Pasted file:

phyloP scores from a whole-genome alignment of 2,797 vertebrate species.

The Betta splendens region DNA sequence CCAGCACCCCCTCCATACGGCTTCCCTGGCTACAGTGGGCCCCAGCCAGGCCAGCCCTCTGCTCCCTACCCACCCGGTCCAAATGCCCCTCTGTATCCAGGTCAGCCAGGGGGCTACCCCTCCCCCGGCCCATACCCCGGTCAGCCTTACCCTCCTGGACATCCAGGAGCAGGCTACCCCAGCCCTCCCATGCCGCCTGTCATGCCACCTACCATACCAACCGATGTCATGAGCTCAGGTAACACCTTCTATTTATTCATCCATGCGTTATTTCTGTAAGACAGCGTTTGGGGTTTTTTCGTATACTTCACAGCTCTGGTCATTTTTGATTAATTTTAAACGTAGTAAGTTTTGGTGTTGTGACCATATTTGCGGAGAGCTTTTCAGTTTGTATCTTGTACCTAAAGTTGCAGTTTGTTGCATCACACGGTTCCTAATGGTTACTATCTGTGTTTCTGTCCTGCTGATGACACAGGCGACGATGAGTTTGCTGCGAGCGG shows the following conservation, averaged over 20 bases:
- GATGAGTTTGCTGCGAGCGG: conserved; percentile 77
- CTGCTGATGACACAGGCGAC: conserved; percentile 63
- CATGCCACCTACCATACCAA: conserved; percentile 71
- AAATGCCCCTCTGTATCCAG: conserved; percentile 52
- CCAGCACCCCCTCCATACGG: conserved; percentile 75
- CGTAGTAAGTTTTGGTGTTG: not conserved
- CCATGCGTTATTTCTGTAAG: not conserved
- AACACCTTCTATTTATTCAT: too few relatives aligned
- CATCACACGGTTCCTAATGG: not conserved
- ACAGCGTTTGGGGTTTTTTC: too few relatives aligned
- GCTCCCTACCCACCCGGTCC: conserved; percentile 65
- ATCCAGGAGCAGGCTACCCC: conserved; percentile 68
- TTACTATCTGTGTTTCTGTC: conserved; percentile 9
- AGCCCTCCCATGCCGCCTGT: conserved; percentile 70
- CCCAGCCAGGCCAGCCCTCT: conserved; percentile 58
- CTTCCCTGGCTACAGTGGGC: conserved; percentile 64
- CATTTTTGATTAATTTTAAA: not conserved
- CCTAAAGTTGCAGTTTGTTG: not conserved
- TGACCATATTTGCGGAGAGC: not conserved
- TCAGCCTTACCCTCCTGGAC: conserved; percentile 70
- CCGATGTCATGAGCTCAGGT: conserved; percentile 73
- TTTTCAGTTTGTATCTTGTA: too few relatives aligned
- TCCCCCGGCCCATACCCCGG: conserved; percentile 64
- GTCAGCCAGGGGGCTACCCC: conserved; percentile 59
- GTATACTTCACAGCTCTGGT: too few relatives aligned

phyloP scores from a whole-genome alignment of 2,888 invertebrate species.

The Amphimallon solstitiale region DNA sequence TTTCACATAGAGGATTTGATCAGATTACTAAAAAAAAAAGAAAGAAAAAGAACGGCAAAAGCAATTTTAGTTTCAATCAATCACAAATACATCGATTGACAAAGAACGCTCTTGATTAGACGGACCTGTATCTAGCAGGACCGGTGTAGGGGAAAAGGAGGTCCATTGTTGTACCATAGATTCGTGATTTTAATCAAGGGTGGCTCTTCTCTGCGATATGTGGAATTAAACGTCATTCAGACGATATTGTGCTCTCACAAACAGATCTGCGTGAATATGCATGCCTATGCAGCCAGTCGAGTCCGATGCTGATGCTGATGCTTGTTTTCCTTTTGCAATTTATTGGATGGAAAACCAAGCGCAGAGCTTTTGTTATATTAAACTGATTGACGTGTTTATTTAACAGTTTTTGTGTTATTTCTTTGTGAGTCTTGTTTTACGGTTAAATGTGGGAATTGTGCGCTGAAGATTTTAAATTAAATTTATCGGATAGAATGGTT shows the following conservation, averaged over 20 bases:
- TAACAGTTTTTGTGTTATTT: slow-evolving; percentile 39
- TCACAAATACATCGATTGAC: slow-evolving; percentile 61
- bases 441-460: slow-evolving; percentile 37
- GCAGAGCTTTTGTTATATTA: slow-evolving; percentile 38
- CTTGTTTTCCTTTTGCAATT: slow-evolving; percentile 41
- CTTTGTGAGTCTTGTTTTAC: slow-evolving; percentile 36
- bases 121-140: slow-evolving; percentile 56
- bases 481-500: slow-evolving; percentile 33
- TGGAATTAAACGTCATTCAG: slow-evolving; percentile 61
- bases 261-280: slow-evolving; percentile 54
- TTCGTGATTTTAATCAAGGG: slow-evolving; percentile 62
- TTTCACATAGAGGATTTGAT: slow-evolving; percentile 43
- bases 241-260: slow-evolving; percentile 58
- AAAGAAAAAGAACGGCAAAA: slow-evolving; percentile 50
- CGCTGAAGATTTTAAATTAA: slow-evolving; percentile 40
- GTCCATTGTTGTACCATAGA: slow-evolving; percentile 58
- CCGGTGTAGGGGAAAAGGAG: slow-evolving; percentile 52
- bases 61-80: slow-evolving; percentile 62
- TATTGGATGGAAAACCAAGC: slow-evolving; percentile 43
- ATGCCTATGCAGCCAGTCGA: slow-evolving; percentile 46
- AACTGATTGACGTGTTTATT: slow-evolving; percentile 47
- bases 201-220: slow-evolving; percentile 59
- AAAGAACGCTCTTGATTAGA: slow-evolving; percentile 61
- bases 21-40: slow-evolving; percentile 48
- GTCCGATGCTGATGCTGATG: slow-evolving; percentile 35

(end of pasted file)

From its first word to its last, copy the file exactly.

phyloP scores from a whole-genome alignment of 2,797 vertebrate species.

The Betta splendens region DNA sequence CCAGCACCCCCTCCATACGGCTTCCCTGGCTACAGTGGGCCCCAGCCAGGCCAGCCCTCTGCTCCCTACCCACCCGGTCCAAATGCCCCTCTGTATCCAGGTCAGCCAGGGGGCTACCCCTCCCCCGGCCCATACCCCGGTCAGCCTTACCCTCCTGGACATCCAGGAGCAGGCTACCCCAGCCCTCCCATGCCGCCTGTCATGCCACCTACCATACCAACCGATGTCATGAGCTCAGGTAACACCTTCTATTTATTCATCCATGCGTTATTTCTGTAAGACAGCGTTTGGGGTTTTTTCGTATACTTCACAGCTCTGGTCATTTTTGATTAATTTTAAACGTAGTAAGTTTTGGTGTTGTGACCATATTTGCGGAGAGCTTTTCAGTTTGTATCTTGTACCTAAAGTTGCAGTTTGTTGCATCACACGGTTCCTAATGGTTACTATCTGTGTTTCTGTCCTGCTGATGACACAGGCGACGATGAGTTTGCTGCGAGCGG shows the following conservation, averaged over 20 bases:
- GATGAGTTTGCTGCGAGCGG: conserved; percentile 77
- CTGCTGATGACACAGGCGAC: conserved; percentile 63
- CATGCCACCTACCATACCAA: conserved; percentile 71
- AAATGCCCCTCTGTATCCAG: conserved; percentile 52
- CCAGCACCCCCTCCATACGG: conserved; percentile 75
- CGTAGTAAGTTTTGGTGTTG: not conserved
- CCATGCGTTATTTCTGTAAG: not conserved
- AACACCTTCTATTTATTCAT: too few relatives aligned
- CATCACACGGTTCCTAATGG: not conserved
- ACAGCGTTTGGGGTTTTTTC: too few relatives aligned
- GCTCCCTACCCACCCGGTCC: conserved; percentile 65
- ATCCAGGAGCAGGCTACCCC: conserved; percentile 68
- TTACTATCTGTGTTTCTGTC: conserved; percentile 9
- AGCCCTCCCATGCCGCCTGT: conserved; percentile 70
- CCCAGCCAGGCCAGCCCTCT: conserved; percentile 58
- CTTCCCTGGCTACAGTGGGC: conserved; percentile 64
- CATTTTTGATTAATTTTAAA: not conserved
- CCTAAAGTTGCAGTTTGTTG: not conserved
- TGACCATATTTGCGGAGAGC: not conserved
- TCAGCCTTACCCTCCTGGAC: conserved; percentile 70
- CCGATGTCATGAGCTCAGGT: conserved; percentile 73
- TTTTCAGTTTGTATCTTGTA: too few relatives aligned
- TCCCCCGGCCCATACCCCGG: conserved; percentile 64
- GTCAGCCAGGGGGCTACCCC: conserved; percentile 59
- GTATACTTCACAGCTCTGGT: too few relatives aligned

phyloP scores from a whole-genome alignment of 2,888 invertebrate species.

The Amphimallon solstitiale region DNA sequence TTTCACATAGAGGATTTGATCAGATTACTAAAAAAAAAAGAAAGAAAAAGAACGGCAAAAGCAATTTTAGTTTCAATCAATCACAAATACATCGATTGACAAAGAACGCTCTTGATTAGACGGACCTGTATCTAGCAGGACCGGTGTAGGGGAAAAGGAGGTCCATTGTTGTACCATAGATTCGTGATTTTAATCAAGGGTGGCTCTTCTCTGCGATATGTGGAATTAAACGTCATTCAGACGATATTGTGCTCTCACAAACAGATCTGCGTGAATATGCATGCCTATGCAGCCAGTCGAGTCCGATGCTGATGCTGATGCTTGTTTTCCTTTTGCAATTTATTGGATGGAAAACCAAGCGCAGAGCTTTTGTTATATTAAACTGATTGACGTGTTTATTTAACAGTTTTTGTGTTATTTCTTTGTGAGTCTTGTTTTACGGTTAAATGTGGGAATTGTGCGCTGAAGATTTTAAATTAAATTTATCGGATAGAATGGTT shows the following conservation, averaged over 20 bases:
- TAACAGTTTTTGTGTTATTT: slow-evolving; percentile 39
- TCACAAATACATCGATTGAC: slow-evolving; percentile 61
- bases 441-460: slow-evolving; percentile 37
- GCAGAGCTTTTGTTATATTA: slow-evolving; percentile 38
- CTTGTTTTCCTTTTGCAATT: slow-evolving; percentile 41
- CTTTGTGAGTCTTGTTTTAC: slow-evolving; percentile 36
- bases 121-140: slow-evolving; percentile 56
- bases 481-500: slow-evolving; percentile 33
- TGGAATTAAACGTCATTCAG: slow-evolving; percentile 61
- bases 261-280: slow-evolving; percentile 54
- TTCGTGATTTTAATCAAGGG: slow-evolving; percentile 62
- TTTCACATAGAGGATTTGAT: slow-evolving; percentile 43
- bases 241-260: slow-evolving; percentile 58
- AAAGAAAAAGAACGGCAAAA: slow-evolving; percentile 50
- CGCTGAAGATTTTAAATTAA: slow-evolving; percentile 40
- GTCCATTGTTGTACCATAGA: slow-evolving; percentile 58
- CCGGTGTAGGGGAAAAGGAG: slow-evolving; percentile 52
- bases 61-80: slow-evolving; percentile 62
- TATTGGATGGAAAACCAAGC: slow-evolving; percentile 43
- ATGCCTATGCAGCCAGTCGA: slow-evolving; percentile 46
- AACTGATTGACGTGTTTATT: slow-evolving; percentile 47
- bases 201-220: slow-evolving; percentile 59
- AAAGAACGCTCTTGATTAGA: slow-evolving; percentile 61
- bases 21-40: slow-evolving; percentile 48
- GTCCGATGCTGATGCTGATG: slow-evolving; percentile 35